An estimated seven million Americans live with some form of dementia, most of which are aged 65+. Watching an aging loved one battle dementia can be emotional and heartbreaking for everyone. As their cognitive decline progresses, behaviors like forgetfulness, confusion, and wandering off are common. As a concerned friend or relative, ensuring that your loved one maintains their quality-of-life starts with understanding the early warning signs of dementia. Using this guide as a reference will help ensure that your senior gets the care they deserve.

What is Dementia?

The term “dementia” describes a group of symptoms that affect memory, social skills, and cognitive abilities in ways that interfere with a person’s daily activities. Dementia isn’t one specific disease, but it can be caused by several different diseases.

Dementia is typically caused by damage to or loss of nerve cells and their connections to the brain. Depending on the area of the brain that’s damaged, dementia can affect people differently and cause different symptoms.

Alzheimer’s disease is the most common cause of progressive dementia in older adults. And even though memory loss is typically caused by dementia, memory loss itself can have different causes. Having memory loss alone doesn’t mean that your loved one has dementia, although it is often one of the earliest signs of the condition.

Fast Facts About Dementia

Based on data compiled by the National Institute on Aging, these are some current dementia trends in the United States:

  • By 2030, more than 9 million Americans could have dementia.
  • By 2040, that number is projected to be nearly 12 million.
  • Non-Hispanic, older white adults are less likely to develop dementia than most other racial and ethnic groups.
  • Dementia is slightly more common in older women than men.
  • Approximately 3% of adults ages 70 to 74 were diagnosed with dementia in 2019, compared to 22% of adults ages 85 to 89 and 33% of adults ages 90 and older.

Common Dementia Behaviors

Although they vary by individual, someone dealing with mild dementia will typically exhibit one or more of these behaviors:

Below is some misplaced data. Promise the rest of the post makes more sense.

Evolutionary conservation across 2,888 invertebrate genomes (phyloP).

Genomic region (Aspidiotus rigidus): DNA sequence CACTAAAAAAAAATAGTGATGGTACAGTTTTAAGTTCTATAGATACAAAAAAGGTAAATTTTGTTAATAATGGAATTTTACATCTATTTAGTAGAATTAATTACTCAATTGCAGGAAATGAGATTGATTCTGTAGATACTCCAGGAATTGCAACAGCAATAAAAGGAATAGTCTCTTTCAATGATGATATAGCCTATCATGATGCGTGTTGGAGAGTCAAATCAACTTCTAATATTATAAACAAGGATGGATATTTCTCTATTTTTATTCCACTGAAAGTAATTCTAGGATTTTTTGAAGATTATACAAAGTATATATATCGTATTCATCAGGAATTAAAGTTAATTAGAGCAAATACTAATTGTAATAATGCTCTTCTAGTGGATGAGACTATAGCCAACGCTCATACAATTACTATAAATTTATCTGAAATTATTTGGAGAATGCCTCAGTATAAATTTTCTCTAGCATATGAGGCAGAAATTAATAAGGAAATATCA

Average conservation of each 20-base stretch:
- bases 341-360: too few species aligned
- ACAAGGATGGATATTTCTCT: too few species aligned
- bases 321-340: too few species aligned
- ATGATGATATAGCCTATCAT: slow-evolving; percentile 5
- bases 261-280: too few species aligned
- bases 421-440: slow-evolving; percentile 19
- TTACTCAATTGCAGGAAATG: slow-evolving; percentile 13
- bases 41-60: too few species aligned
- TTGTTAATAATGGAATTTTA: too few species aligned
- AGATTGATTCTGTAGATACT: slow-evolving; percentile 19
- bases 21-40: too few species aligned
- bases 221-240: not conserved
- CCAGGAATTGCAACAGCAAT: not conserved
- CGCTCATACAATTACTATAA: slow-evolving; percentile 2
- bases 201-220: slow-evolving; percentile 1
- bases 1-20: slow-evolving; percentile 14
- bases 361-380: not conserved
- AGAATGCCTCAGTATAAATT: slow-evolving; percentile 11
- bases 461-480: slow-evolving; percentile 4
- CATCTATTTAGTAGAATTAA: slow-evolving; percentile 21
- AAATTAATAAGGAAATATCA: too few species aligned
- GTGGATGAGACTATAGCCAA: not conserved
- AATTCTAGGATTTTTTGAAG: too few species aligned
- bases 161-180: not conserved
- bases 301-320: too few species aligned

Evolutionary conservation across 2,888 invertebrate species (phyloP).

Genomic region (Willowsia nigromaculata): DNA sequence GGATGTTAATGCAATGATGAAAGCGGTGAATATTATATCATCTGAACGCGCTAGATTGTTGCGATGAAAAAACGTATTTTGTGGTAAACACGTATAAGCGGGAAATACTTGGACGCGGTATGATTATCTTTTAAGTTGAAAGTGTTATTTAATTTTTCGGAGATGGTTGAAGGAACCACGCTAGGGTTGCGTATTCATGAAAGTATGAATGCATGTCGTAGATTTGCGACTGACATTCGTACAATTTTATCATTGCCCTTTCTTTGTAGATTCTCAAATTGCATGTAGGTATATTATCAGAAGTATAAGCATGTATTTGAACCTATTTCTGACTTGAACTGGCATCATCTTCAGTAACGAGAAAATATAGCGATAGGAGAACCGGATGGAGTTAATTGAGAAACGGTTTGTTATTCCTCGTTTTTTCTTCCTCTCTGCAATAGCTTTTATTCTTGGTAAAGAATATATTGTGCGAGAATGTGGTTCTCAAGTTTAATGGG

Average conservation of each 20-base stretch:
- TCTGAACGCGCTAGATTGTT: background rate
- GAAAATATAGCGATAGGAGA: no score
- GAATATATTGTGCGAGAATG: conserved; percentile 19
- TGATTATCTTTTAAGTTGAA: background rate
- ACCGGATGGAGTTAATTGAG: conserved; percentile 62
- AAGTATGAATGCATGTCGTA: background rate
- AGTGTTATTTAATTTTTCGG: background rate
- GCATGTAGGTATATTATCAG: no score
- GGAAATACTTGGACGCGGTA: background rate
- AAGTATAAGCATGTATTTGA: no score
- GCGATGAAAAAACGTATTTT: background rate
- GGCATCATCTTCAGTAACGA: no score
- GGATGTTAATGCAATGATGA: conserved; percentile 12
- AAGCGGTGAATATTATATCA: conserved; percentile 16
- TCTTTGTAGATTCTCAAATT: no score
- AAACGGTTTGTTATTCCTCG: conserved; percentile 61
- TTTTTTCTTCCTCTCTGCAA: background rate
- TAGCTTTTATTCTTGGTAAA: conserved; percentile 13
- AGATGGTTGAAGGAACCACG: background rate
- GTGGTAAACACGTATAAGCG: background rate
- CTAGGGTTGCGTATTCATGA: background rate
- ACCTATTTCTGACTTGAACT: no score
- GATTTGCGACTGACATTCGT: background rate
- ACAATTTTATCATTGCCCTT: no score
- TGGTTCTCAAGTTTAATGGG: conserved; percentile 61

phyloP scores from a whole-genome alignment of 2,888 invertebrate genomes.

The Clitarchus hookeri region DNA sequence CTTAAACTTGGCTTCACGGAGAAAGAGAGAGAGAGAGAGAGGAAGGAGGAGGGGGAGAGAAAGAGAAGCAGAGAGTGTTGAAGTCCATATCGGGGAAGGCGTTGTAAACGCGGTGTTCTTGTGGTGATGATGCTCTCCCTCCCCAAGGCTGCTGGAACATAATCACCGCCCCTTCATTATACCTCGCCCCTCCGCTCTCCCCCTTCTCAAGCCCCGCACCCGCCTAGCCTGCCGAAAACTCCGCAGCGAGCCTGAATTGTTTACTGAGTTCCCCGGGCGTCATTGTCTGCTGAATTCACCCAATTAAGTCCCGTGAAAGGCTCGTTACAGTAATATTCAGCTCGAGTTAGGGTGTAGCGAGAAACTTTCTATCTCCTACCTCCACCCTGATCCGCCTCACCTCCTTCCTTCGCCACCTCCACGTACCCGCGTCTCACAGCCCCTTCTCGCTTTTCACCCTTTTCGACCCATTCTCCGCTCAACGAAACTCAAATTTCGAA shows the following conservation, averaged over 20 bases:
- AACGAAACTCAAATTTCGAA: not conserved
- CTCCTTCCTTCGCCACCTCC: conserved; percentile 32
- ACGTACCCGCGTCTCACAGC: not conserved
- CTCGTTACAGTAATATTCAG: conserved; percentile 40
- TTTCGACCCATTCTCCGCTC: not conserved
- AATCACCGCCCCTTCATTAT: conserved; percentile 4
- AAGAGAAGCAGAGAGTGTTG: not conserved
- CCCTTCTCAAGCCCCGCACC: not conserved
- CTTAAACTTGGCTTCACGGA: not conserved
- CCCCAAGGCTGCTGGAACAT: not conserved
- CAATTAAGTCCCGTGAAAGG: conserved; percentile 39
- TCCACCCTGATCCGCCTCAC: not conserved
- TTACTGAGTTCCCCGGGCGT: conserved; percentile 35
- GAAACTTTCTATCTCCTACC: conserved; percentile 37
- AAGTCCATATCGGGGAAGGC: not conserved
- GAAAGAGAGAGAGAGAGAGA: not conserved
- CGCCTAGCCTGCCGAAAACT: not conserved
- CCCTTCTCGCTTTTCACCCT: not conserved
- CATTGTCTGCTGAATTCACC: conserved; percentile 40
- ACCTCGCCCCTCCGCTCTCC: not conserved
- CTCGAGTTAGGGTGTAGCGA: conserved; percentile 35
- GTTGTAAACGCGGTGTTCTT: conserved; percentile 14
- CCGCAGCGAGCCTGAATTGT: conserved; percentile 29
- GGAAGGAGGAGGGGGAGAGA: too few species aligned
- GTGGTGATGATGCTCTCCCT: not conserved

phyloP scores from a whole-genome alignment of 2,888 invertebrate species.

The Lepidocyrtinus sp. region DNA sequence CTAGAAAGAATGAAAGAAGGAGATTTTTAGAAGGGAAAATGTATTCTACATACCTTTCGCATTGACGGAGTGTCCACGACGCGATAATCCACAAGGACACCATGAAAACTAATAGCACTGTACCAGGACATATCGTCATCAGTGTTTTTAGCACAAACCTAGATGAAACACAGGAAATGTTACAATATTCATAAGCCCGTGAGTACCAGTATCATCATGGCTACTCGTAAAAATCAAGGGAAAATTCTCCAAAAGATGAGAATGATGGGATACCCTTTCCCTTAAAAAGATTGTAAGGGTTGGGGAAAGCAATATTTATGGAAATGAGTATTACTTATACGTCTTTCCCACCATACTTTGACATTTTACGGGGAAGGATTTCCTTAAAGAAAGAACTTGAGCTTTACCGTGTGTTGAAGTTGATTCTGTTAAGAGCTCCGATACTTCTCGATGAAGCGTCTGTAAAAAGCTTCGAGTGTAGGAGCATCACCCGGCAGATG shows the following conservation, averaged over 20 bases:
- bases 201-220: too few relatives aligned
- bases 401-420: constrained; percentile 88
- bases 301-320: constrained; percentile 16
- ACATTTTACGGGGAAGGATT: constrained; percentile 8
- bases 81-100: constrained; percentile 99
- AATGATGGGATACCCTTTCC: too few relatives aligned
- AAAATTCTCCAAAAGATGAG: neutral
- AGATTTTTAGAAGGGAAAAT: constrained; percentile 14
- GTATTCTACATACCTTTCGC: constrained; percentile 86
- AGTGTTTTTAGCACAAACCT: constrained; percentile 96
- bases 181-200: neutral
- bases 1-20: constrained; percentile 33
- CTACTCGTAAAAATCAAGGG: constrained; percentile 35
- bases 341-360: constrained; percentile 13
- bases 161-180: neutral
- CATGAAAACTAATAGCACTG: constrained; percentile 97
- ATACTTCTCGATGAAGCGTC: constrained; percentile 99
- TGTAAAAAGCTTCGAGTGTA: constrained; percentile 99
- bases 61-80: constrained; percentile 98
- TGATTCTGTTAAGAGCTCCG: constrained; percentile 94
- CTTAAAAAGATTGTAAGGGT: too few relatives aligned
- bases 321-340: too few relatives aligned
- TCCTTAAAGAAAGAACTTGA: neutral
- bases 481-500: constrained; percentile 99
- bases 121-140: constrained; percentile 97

Cognitive behaviors

  • Memory loss usually noticed by someone else
  • Difficulty communicating or finding the right words
  • Getting lost frequently in familiar places or while driving
  • Difficulty reasoning, problem-solving or handling complex tasks
  • Acting confused and disoriented
  • Trouble planning and organizing
  • Motor function and coordination difficulties

Psychological behaviors

  • Depression
  • Anxiety
  • Inappropriate behavior
  • Personality changes
  • Paranoia
  • Agitation
  • Hallucinations

How to Know for Sure

Depending on the cause, some dementia symptoms might be reversible. Early detection holds the key to ensuring that your aging loved one gets the ongoing care they deserve.

If you suspect that your loved one may have dementia, the first step is to schedule them an appointment with their primary care doctor. Also, start a daily journal and use it to record your loved one’s behaviors. During the office visit, share what you’ve observed with their doctor.

There is no one test to determine if someone has dementia. Doctors diagnose Alzheimer’s and other types of dementia based on a careful medical history, a physical examination, laboratory tests, and the characteristic changes in thinking, day-to-day function, and behavior associated with each type.

Caring for a Senior with Dementia

If your loved one has been diagnosed with dementia, there are several ways to help them enjoy a happier, healthier, more productive life, including:

  • Encourage them to exercise for at least 20 minutes, 3 to 5 times a week.
  • Serve them “brain-healthy” foods.
  • Stimulate their mind with games, puzzles, crafts, and other activities.
  • Keep the lines of communication open by learning new communication skills.
  • Ask for help when you need to take a break from family, friends, community volunteers, and professional caregivers.

Your Trusted Senior Care Partner in Philadelphia

Caring for an aging loved one with dementia isn’t easy, especially when live far away. At Elder Home Care, we understand that having a caregiver in your home is a decision that requires trust. As your trusted senior care partner, our experienced caregivers are trained to provide professional, reliable care in the same respectful and friendly manner that they would treat their own family members.

Our commitment is to help your aging loved ones comfortably maintain their independence while treating them with respect, compassion, and empathy. To schedule a free, no-obligation assessment today for a senior in Nassau, Suffolk, Queens, Manhattan, Westchester, and the greater Philadelphia, PA and Austin, TX areas, visit Elder Home Care at: